Crohn’s disease (an inflammatory bowel disease)
Lactose intolerance (the inability to digest lactose, the sugar found in milk and milk products)
SIBO (Small intestinal bacterial overgrowth)
Leaky Gut

How do I know if I have abdominal pain?
Abdominal pain can be described as localized, cramp-like, or colicky.

Localized pain is limited to one area of the abdomen. This type of pain is often caused by problems in a particular organ. The most common cause of localized pain is stomach ulcers (open sores on the inner lining of the stomach).

Cramp-like pain may be associated with diarrhea, constipation, bloating, or flatulence. In women, it can be associated with menstruation, miscarriage, or complications in the female reproductive organs. This pain comes and goes, and may completely subside on its own without treatment.

Colicky pain is a symptom of more severe conditions, such as gallstones or kidney stones. This pain occurs suddenly and may feel like a severe muscle spasm.

I have chronic diarrhea… is it serious?

Diarrhea is a digestive condition that causes loose or watery stools. Many people experience diarrhea at some point. These bouts are often acute and resolve in a couple of days with no complications. Other people, however, live with diarrhea that persists for more than 2-4 weeks. This is called chronic diarrhea.

Acute, or short-term, diarrhea usually isn’t serious. But chronic loose, watery stools can lead to problems if left untreated. So it’s important to understand the cause of this type of diarrhea and treat any underlying condition.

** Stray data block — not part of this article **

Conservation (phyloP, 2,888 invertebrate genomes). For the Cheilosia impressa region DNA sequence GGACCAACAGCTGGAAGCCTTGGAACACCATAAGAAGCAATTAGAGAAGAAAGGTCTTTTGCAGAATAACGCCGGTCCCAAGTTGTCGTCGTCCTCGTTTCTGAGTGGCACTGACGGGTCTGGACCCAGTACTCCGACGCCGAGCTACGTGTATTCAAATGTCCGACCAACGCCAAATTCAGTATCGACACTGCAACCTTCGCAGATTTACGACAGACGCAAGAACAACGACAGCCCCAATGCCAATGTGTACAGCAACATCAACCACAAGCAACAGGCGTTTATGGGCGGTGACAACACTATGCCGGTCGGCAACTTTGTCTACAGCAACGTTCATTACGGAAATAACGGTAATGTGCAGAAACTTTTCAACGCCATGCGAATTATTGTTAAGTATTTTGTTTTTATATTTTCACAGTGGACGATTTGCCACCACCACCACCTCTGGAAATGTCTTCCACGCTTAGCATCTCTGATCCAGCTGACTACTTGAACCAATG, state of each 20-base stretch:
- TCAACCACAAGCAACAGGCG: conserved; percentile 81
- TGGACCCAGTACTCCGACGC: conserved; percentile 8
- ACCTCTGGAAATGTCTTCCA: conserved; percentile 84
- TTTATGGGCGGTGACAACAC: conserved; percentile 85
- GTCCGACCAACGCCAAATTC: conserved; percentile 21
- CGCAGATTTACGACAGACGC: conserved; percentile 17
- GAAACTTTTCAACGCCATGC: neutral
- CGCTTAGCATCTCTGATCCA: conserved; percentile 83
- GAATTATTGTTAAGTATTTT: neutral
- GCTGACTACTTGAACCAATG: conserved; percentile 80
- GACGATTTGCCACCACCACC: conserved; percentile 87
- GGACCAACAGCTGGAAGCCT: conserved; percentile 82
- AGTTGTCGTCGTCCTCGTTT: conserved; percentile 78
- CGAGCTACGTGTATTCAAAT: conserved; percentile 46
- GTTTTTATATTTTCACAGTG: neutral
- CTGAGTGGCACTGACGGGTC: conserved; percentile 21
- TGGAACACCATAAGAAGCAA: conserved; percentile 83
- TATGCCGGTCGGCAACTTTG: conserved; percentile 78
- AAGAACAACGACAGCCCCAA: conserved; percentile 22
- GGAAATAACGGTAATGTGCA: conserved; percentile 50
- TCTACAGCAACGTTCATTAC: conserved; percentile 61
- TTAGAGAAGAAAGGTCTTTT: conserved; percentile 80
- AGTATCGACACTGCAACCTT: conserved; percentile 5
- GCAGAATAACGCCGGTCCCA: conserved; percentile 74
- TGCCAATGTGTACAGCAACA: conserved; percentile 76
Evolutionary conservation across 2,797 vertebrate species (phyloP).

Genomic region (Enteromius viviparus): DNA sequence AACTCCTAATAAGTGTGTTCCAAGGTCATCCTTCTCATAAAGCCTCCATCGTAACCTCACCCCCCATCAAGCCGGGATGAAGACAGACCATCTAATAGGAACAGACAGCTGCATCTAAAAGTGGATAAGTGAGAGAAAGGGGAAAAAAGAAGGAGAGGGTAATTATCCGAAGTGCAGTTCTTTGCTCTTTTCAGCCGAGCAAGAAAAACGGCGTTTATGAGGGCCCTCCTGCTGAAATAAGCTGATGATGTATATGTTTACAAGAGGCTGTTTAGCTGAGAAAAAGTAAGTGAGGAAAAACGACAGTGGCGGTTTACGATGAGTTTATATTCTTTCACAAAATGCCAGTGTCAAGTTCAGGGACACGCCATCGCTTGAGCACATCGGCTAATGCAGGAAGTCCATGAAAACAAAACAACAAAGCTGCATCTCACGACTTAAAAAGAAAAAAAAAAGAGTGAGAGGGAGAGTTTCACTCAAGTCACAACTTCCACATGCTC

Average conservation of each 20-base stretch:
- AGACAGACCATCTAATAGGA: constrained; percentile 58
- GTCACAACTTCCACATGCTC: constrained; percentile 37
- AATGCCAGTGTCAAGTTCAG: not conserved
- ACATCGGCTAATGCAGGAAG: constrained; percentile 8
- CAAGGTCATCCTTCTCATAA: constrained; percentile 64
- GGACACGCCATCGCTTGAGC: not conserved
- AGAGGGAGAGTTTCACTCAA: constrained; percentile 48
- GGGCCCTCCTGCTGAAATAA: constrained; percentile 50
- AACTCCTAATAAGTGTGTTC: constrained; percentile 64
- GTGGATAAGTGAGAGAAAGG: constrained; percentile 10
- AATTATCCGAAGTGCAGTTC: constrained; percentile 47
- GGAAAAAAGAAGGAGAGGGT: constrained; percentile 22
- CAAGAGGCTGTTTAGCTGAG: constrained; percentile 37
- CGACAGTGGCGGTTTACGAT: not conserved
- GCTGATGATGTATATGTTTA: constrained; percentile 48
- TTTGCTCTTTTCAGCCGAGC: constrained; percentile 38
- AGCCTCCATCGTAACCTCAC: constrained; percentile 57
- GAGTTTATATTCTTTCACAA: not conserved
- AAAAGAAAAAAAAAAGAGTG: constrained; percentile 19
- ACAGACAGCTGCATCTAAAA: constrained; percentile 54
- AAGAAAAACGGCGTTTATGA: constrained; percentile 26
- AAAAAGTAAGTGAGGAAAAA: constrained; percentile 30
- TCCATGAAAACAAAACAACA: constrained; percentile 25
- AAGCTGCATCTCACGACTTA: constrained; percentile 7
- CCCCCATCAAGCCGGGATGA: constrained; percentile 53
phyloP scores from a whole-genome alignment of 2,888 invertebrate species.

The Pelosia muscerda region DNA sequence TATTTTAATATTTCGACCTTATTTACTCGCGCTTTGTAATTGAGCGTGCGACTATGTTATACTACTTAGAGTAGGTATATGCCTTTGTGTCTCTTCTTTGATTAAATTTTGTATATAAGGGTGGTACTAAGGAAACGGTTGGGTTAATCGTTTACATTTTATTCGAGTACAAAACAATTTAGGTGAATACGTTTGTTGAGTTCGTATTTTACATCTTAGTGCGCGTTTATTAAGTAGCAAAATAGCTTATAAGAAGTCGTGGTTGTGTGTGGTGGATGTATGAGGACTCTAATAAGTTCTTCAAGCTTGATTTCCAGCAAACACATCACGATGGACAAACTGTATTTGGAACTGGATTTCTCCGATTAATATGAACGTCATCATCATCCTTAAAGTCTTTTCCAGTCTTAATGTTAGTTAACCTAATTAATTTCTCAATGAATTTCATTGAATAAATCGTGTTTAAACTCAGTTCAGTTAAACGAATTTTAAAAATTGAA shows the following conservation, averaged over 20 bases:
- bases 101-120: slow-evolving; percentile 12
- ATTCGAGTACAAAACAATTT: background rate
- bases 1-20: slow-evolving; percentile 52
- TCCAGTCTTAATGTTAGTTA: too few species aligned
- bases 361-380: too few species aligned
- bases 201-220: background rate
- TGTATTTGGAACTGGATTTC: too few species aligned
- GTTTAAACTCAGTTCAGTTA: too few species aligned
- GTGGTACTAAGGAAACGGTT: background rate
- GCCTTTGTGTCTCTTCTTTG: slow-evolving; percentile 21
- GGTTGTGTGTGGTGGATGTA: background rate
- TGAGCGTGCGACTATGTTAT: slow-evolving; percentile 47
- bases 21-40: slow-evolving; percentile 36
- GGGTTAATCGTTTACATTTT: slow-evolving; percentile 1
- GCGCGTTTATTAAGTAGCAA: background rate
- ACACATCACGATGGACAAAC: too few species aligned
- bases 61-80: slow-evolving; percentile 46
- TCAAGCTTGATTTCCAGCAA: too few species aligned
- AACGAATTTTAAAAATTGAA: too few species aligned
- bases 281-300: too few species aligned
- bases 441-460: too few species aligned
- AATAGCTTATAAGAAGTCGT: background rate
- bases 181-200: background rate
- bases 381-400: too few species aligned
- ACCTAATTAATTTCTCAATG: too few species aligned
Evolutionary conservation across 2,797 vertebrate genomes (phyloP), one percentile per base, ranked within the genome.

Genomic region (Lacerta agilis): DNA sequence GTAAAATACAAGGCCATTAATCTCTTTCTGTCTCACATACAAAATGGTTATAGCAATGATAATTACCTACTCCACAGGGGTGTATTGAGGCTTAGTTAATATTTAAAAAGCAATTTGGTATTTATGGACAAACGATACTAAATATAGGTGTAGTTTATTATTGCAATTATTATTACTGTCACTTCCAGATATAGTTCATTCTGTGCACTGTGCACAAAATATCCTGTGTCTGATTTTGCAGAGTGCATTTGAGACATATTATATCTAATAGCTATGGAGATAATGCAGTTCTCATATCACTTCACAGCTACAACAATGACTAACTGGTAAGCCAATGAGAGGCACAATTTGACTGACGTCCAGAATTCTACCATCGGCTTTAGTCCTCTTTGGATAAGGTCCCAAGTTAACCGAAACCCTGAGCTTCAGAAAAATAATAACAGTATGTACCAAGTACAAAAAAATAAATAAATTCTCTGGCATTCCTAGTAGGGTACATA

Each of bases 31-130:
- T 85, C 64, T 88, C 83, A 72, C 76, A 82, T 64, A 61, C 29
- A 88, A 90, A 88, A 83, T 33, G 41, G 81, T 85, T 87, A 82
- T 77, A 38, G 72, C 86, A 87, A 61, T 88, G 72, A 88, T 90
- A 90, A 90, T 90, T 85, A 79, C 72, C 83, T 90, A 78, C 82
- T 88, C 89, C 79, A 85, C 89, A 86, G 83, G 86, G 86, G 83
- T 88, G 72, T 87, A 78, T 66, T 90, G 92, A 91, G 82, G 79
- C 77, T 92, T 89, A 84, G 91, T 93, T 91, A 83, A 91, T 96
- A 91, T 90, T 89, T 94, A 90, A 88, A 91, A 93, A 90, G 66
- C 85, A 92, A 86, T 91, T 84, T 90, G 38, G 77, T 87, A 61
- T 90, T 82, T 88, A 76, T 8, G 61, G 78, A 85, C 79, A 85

Symptoms of chronic diarrhea

The main symptom of chronic diarrhea is loose or watery stools that persist for weeks. These stools may or may not be accompanied by a sense of urgency. You may have other symptoms as well, such as:

  • abdominal cramps
  • bloating
  • nausea

Causes of chronic diarrhea

Chronic diarrhea is sometimes caused by an underlying medical condition. 

During your virtual appointment, your doctor may ask about your symptoms. For example, how often do you have loose stools? Do you have any other symptoms? Is there a personal or family history of digestive problems? Blood tests and stool tests to check for inflammation.(

Inflammatory conditions that can cause loose, watery stools include which we discussed above. These conditions can also cause bloody stools and abdominal pain.

A stool sample, which examines feces, may reveal elevated white blood cells. This can be a sign of inflammation in your body or bacteria or parasites in your stool. The latter can also cause loose stools. This sample may also reveal fat in your stool, which can indicate chronic pancreatitis (damage to the pancreas from prolonged inflammation) or celiac disease.

Your diet can also play a role in chronic diarrhea. Certain ingredients speed up the rate of digestion, causing food to pass rapidly through the colon. Common culprits include milk and artificial sweeteners (sorbitol and fructose).

Other causes of chronic diarrhea may include:

  • medications — NSAIDs, antibiotics, antacids
  • diabetes
  • gluten insensitivity
  • alcohol abuse

Sometimes, the cause of chronic diarrhea is unknown. If diagnostic tests don’t reveal an abnormality, your doctor may attribute chronic diarrhea to irritable bowel syndrome (IBS).

This condition affects the large intestines and causes a variety of symptoms like diarrhea, constipation, bloating, nausea, and abdominal pain. IBS can be chronic, but it doesn't damage the large intestines.

The Bottom Line

Overall getting to the bottom of whether your gut has inflammation is important. It is important so you know what is going on in the inside of your body. It is easy to take control of your health simply, and from the comfort of your home. So kick back and relax and enjoy better health!